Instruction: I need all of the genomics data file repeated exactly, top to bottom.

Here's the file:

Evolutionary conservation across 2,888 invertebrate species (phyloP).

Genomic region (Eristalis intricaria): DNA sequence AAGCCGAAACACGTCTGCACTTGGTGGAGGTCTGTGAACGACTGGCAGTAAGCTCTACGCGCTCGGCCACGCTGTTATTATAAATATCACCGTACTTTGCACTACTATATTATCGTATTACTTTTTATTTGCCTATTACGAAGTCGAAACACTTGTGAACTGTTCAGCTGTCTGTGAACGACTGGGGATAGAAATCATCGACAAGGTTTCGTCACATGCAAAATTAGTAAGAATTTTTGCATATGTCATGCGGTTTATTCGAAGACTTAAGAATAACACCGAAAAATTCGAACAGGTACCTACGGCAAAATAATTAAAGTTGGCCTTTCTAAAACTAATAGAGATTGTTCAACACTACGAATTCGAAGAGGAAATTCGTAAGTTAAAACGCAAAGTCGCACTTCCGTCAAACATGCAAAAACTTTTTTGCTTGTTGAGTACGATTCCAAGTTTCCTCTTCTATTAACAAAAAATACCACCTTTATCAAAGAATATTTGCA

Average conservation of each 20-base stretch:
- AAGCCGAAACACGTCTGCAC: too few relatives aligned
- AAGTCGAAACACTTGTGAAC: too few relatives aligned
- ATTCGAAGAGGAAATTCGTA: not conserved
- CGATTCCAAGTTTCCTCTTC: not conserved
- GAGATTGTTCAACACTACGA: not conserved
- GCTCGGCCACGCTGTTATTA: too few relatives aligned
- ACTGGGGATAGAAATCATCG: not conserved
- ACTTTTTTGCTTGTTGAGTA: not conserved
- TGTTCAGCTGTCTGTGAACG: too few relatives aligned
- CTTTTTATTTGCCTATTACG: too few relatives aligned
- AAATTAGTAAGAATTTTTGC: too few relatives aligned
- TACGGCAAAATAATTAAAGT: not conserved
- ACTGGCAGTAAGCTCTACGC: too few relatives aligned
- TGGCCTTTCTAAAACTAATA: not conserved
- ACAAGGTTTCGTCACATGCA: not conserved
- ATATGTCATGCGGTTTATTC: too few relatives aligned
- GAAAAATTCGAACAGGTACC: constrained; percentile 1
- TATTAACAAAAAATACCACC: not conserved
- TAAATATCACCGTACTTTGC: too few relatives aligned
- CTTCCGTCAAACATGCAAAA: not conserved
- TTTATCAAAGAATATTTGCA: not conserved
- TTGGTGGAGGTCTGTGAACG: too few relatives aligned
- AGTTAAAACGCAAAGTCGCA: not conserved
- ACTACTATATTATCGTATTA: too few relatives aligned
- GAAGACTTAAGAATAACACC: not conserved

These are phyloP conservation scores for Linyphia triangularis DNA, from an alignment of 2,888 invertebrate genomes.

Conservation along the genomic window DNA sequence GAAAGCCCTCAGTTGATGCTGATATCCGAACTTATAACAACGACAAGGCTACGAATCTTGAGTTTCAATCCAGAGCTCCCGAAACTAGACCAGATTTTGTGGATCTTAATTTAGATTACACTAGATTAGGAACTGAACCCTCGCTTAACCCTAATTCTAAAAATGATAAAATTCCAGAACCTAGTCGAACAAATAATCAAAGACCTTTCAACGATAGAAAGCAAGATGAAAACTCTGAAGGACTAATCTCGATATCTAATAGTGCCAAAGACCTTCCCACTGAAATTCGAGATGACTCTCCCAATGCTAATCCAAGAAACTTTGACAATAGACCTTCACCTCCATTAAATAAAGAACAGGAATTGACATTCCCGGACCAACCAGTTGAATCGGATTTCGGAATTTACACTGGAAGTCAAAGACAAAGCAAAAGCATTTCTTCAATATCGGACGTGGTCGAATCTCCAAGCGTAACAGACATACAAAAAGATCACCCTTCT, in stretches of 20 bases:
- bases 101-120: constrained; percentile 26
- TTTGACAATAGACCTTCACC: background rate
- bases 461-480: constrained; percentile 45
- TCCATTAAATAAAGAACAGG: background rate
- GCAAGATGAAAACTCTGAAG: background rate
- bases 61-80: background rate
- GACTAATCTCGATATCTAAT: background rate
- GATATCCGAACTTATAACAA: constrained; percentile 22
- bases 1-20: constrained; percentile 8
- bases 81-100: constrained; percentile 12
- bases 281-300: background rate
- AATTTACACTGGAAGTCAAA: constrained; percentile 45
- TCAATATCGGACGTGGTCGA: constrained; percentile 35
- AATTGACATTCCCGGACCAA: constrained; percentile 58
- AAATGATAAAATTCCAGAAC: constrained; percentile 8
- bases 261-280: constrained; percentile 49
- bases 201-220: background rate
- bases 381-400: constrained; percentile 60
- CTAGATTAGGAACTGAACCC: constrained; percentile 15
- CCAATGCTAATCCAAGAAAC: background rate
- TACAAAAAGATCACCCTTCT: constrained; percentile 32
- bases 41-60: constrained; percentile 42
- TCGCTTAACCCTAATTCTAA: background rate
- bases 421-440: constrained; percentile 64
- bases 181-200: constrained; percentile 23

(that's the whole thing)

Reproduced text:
Evolutionary conservation across 2,888 invertebrate species (phyloP).

Genomic region (Eristalis intricaria): DNA sequence AAGCCGAAACACGTCTGCACTTGGTGGAGGTCTGTGAACGACTGGCAGTAAGCTCTACGCGCTCGGCCACGCTGTTATTATAAATATCACCGTACTTTGCACTACTATATTATCGTATTACTTTTTATTTGCCTATTACGAAGTCGAAACACTTGTGAACTGTTCAGCTGTCTGTGAACGACTGGGGATAGAAATCATCGACAAGGTTTCGTCACATGCAAAATTAGTAAGAATTTTTGCATATGTCATGCGGTTTATTCGAAGACTTAAGAATAACACCGAAAAATTCGAACAGGTACCTACGGCAAAATAATTAAAGTTGGCCTTTCTAAAACTAATAGAGATTGTTCAACACTACGAATTCGAAGAGGAAATTCGTAAGTTAAAACGCAAAGTCGCACTTCCGTCAAACATGCAAAAACTTTTTTGCTTGTTGAGTACGATTCCAAGTTTCCTCTTCTATTAACAAAAAATACCACCTTTATCAAAGAATATTTGCA

Average conservation of each 20-base stretch:
- AAGCCGAAACACGTCTGCAC: too few relatives aligned
- AAGTCGAAACACTTGTGAAC: too few relatives aligned
- ATTCGAAGAGGAAATTCGTA: not conserved
- CGATTCCAAGTTTCCTCTTC: not conserved
- GAGATTGTTCAACACTACGA: not conserved
- GCTCGGCCACGCTGTTATTA: too few relatives aligned
- ACTGGGGATAGAAATCATCG: not conserved
- ACTTTTTTGCTTGTTGAGTA: not conserved
- TGTTCAGCTGTCTGTGAACG: too few relatives aligned
- CTTTTTATTTGCCTATTACG: too few relatives aligned
- AAATTAGTAAGAATTTTTGC: too few relatives aligned
- TACGGCAAAATAATTAAAGT: not conserved
- ACTGGCAGTAAGCTCTACGC: too few relatives aligned
- TGGCCTTTCTAAAACTAATA: not conserved
- ACAAGGTTTCGTCACATGCA: not conserved
- ATATGTCATGCGGTTTATTC: too few relatives aligned
- GAAAAATTCGAACAGGTACC: constrained; percentile 1
- TATTAACAAAAAATACCACC: not conserved
- TAAATATCACCGTACTTTGC: too few relatives aligned
- CTTCCGTCAAACATGCAAAA: not conserved
- TTTATCAAAGAATATTTGCA: not conserved
- TTGGTGGAGGTCTGTGAACG: too few relatives aligned
- AGTTAAAACGCAAAGTCGCA: not conserved
- ACTACTATATTATCGTATTA: too few relatives aligned
- GAAGACTTAAGAATAACACC: not conserved

These are phyloP conservation scores for Linyphia triangularis DNA, from an alignment of 2,888 invertebrate genomes.

Conservation along the genomic window DNA sequence GAAAGCCCTCAGTTGATGCTGATATCCGAACTTATAACAACGACAAGGCTACGAATCTTGAGTTTCAATCCAGAGCTCCCGAAACTAGACCAGATTTTGTGGATCTTAATTTAGATTACACTAGATTAGGAACTGAACCCTCGCTTAACCCTAATTCTAAAAATGATAAAATTCCAGAACCTAGTCGAACAAATAATCAAAGACCTTTCAACGATAGAAAGCAAGATGAAAACTCTGAAGGACTAATCTCGATATCTAATAGTGCCAAAGACCTTCCCACTGAAATTCGAGATGACTCTCCCAATGCTAATCCAAGAAACTTTGACAATAGACCTTCACCTCCATTAAATAAAGAACAGGAATTGACATTCCCGGACCAACCAGTTGAATCGGATTTCGGAATTTACACTGGAAGTCAAAGACAAAGCAAAAGCATTTCTTCAATATCGGACGTGGTCGAATCTCCAAGCGTAACAGACATACAAAAAGATCACCCTTCT, in stretches of 20 bases:
- bases 101-120: constrained; percentile 26
- TTTGACAATAGACCTTCACC: background rate
- bases 461-480: constrained; percentile 45
- TCCATTAAATAAAGAACAGG: background rate
- GCAAGATGAAAACTCTGAAG: background rate
- bases 61-80: background rate
- GACTAATCTCGATATCTAAT: background rate
- GATATCCGAACTTATAACAA: constrained; percentile 22
- bases 1-20: constrained; percentile 8
- bases 81-100: constrained; percentile 12
- bases 281-300: background rate
- AATTTACACTGGAAGTCAAA: constrained; percentile 45
- TCAATATCGGACGTGGTCGA: constrained; percentile 35
- AATTGACATTCCCGGACCAA: constrained; percentile 58
- AAATGATAAAATTCCAGAAC: constrained; percentile 8
- bases 261-280: constrained; percentile 49
- bases 201-220: background rate
- bases 381-400: constrained; percentile 60
- CTAGATTAGGAACTGAACCC: constrained; percentile 15
- CCAATGCTAATCCAAGAAAC: background rate
- TACAAAAAGATCACCCTTCT: constrained; percentile 32
- bases 41-60: constrained; percentile 42
- TCGCTTAACCCTAATTCTAA: background rate
- bases 421-440: constrained; percentile 64
- bases 181-200: constrained; percentile 23